Believing the fundamentals to preserving the Amazon—and its thousands of potential medicines, natural resources, species and carbon-trapping trees—begin with preserving its people, Projecto Saude e Alegria's sole mission is to save and restore these threatened natives, who are otherwise being displaced by corrupt agribusiness companies. (Without telling me its name, Eugenio mentions a U.S. soy company that had violently and illegally destructed two hectares of land in two years—forcing natives to move to city slums.)

To keep the forest out of the hands of loggers and incentive-driven locals, Eugenio recognized the need to empower the forest people. So in 1987, the project began equipping them with life essentials like clean drinking water, medical attention, and phone lines. Now, they work with 30 thousand caboclo or descendents of indigenous peoples who live in rural, often isolated Amazonian communities to promote sustainable development "through integrated and participatory management in health, agroforestry, income generation, education, art and culture, gender, infancy and adolescence, popular communication and participatory research."

I remember thinking this mission was ambitious and maybe too complex for what I had only considered necessary for sustainable development—environmentally friendly materials and intelligent design. But remembering Eugenio's quote, "You can't think about a sustainable environment without thinking about sustainable health, social and economic systems," I was reminded that in order to save the native communities and therefore the Amazon—the real, raw and complex rainforest had to be understood in light of all its systems.

Amazon Sweetened Coffee

I may not ever understand the real, raw Amazon as well as the Amazonians do, as Eugenio likes to often point out. He insists it would take me at least a good 20 years to really grasp their language and culture. It's for this exact reason why he and his organization decided to funnel time, energy and resources into the Amazon's indigenous groups instead of taking it upon themselves to crusade towards saving the forest.

So when I catch myself thinking that the only way I could help save the Amazon is if I move there to devote 20 years of my life, I realize my outlook has become as piecemeal as the scientists Eugenio had described. I was failing to see that the Amazon is as connected to me as my own front stoop is. If could channel the well-rounded approach of those I met in the Amazon—from Eugenio and his team to the native's they were helping—I too could help. And better yet, from the convenience of Park Slope.

For all the times that I decided to walk or take public transportation, eat locally, and check books out from the library (vs. buying at my nearby Barnes and Noble), I was making a conscious effort to reduce my carbon footprint. But I often did so on autopilot, never connecting my actions back to the Amazon. With so much out there about how to live green, it had sometimes become easy to forget why I was doing it at all.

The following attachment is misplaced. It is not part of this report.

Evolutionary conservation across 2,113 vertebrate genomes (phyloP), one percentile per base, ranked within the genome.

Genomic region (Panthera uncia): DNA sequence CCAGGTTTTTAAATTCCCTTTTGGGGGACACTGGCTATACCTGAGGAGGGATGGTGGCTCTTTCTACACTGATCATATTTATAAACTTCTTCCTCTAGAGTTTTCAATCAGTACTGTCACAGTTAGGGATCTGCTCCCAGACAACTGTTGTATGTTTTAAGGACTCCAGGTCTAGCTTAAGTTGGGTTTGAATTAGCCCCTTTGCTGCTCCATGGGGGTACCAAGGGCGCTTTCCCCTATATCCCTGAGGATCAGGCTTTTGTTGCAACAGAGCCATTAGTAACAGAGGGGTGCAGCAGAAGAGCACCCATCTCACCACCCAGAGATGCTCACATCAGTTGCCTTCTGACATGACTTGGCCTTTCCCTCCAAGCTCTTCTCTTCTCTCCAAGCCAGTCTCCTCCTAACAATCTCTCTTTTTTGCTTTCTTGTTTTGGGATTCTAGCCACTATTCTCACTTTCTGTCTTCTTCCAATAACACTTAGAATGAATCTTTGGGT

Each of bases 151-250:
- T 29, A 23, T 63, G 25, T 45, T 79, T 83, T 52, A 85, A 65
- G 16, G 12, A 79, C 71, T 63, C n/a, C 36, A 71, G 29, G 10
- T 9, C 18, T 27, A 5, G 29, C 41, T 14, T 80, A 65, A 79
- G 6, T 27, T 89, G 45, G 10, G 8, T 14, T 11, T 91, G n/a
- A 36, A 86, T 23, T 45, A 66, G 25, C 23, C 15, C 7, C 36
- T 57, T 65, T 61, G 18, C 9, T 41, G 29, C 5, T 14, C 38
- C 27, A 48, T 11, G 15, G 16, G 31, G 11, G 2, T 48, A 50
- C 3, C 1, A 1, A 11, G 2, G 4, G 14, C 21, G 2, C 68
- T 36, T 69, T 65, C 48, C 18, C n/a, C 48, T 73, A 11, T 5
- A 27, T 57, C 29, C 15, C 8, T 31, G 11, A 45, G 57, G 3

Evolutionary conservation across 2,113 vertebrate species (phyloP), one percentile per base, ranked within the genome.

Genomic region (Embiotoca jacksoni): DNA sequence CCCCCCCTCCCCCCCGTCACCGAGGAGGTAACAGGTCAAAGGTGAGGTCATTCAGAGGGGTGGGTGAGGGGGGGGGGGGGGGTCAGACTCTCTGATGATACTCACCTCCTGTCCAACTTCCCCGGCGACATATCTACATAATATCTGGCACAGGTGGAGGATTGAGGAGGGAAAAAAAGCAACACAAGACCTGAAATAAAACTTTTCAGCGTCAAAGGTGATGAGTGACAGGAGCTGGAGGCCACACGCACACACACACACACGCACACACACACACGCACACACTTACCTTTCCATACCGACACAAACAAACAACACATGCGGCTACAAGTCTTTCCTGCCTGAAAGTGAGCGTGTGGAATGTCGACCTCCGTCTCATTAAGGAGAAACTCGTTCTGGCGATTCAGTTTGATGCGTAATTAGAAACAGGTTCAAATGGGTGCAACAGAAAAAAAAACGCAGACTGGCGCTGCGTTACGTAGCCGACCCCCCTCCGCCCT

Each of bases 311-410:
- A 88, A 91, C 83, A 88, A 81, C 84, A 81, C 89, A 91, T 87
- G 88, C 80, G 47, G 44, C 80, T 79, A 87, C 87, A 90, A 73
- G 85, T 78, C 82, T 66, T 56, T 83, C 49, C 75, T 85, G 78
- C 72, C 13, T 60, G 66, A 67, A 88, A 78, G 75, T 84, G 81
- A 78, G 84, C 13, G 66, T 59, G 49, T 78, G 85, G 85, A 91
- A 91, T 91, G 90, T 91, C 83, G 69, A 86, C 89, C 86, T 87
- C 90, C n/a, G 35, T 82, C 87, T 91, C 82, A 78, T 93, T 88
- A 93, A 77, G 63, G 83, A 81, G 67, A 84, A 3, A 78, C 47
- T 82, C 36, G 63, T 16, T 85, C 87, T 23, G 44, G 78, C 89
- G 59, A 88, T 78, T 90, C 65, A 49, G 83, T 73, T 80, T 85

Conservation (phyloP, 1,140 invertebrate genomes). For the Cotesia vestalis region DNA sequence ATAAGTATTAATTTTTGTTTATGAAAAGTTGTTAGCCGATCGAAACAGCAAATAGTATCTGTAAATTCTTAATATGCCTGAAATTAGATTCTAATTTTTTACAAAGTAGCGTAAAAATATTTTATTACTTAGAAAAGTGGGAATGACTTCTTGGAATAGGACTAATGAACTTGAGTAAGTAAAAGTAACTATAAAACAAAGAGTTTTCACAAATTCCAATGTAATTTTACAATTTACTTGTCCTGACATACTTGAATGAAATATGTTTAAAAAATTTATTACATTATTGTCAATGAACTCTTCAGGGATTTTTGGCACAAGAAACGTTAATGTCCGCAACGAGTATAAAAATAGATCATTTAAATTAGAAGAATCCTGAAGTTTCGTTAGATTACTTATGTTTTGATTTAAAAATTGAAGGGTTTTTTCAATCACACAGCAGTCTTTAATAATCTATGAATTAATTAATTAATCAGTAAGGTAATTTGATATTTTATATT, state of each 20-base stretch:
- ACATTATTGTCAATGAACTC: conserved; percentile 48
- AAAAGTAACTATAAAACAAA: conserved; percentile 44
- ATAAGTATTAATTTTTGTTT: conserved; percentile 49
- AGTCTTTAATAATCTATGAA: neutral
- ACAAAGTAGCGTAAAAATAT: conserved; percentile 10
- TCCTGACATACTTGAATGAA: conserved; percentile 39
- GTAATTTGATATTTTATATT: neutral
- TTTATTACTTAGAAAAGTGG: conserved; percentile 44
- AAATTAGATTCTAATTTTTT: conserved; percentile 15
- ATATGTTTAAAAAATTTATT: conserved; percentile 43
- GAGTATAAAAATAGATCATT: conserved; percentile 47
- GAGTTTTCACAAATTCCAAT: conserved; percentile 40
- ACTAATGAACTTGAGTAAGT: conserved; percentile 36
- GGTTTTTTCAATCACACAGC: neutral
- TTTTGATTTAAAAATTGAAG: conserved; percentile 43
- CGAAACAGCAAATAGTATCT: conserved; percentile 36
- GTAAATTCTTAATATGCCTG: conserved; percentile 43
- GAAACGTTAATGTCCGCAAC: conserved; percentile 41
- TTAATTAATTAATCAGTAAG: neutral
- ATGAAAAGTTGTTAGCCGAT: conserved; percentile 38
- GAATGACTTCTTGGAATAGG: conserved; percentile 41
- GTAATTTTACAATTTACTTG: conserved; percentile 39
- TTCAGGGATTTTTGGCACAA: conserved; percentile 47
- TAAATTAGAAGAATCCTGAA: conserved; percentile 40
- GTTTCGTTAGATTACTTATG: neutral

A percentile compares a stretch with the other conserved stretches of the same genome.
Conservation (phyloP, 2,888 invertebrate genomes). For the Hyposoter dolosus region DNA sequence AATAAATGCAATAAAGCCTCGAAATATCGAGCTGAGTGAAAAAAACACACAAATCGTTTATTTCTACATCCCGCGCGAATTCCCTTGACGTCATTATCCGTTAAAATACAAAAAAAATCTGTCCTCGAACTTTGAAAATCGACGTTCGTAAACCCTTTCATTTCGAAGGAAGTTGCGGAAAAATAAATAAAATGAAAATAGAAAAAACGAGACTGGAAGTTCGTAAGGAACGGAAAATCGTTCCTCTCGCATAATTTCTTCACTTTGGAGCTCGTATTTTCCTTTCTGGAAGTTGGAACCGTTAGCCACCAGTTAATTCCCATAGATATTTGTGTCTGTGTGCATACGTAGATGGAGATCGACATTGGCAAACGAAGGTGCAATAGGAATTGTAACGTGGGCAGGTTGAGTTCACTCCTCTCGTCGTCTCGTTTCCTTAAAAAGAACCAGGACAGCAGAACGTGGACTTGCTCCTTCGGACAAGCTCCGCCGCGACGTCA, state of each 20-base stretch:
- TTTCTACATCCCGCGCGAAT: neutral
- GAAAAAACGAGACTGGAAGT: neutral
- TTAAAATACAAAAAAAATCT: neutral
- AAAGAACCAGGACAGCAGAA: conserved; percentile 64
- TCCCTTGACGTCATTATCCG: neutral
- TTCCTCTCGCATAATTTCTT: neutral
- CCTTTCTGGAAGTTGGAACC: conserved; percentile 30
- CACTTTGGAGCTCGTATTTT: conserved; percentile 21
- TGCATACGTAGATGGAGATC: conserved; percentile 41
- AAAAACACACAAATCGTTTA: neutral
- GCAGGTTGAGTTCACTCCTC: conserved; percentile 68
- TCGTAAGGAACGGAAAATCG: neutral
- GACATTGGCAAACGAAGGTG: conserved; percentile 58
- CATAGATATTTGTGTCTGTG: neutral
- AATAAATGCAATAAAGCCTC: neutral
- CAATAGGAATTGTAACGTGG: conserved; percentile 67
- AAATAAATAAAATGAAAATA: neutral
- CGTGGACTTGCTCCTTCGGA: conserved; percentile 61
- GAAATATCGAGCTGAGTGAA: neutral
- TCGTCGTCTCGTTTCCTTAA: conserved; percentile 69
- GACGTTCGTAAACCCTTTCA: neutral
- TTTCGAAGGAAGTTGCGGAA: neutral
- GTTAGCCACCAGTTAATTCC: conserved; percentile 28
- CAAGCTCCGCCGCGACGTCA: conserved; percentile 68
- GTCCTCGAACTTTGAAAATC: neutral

But being in the Amazon, and meditating on all of the various causes and conditions of daily consumables I otherwise take for granted, like sugar, reminds me why. Eugenio often shared this story,

"When I'm here in NY or Sao Paulo, I think about coffee. A while ago you used to spoon in your sugar from a dish. Now you use packets. Millions and millions of coffees means millions and millions of packets in the garbage. Why not put sugar in a dish and take what you want? Coffee is a simple example but think about how many coffees are sold each day."

When I arrive back in Brooklyn, I make a pit stop at Park Slope's popular coffee hub. I request my usual coffee with milk and sugar, full knowing that they never actually sweeten it. (I usually grab a couple of Raw sugar packets.) But this time, at a place that I could have sworn only offered sugar in packets, I spot a free-for-all sugar dish next to the register. Whether the tub of sugar had been their all along for my taking, or it was hidden from me behind the tips jar, or they uncannily knew I was back from the Amazon with loose sugar on my mind—all that mattered was that, I now understood the significance of that sugar packet. My mind quickly deconstructed the little square of paper, seeing the clear-cutting of trees in order to produce the material and the possibility that an indigenous community was displaced in order for those trees to be cut.

My once-passivity turned into consciousness. I politely asked the barista to spoon in some sugar.

Stay tuned for more Amazonian musings over the coming weeks...

The Amazon Jungle and a New York City Girl: The Natives
On a four-hour hike, Janu (pictured left), a native friend of Eugenio's, uses his machete to chip off a few pieces of what look like ordinary tree bark. He hands me a sliver. Janu is way too cute to be the poisoning type and since I'm on a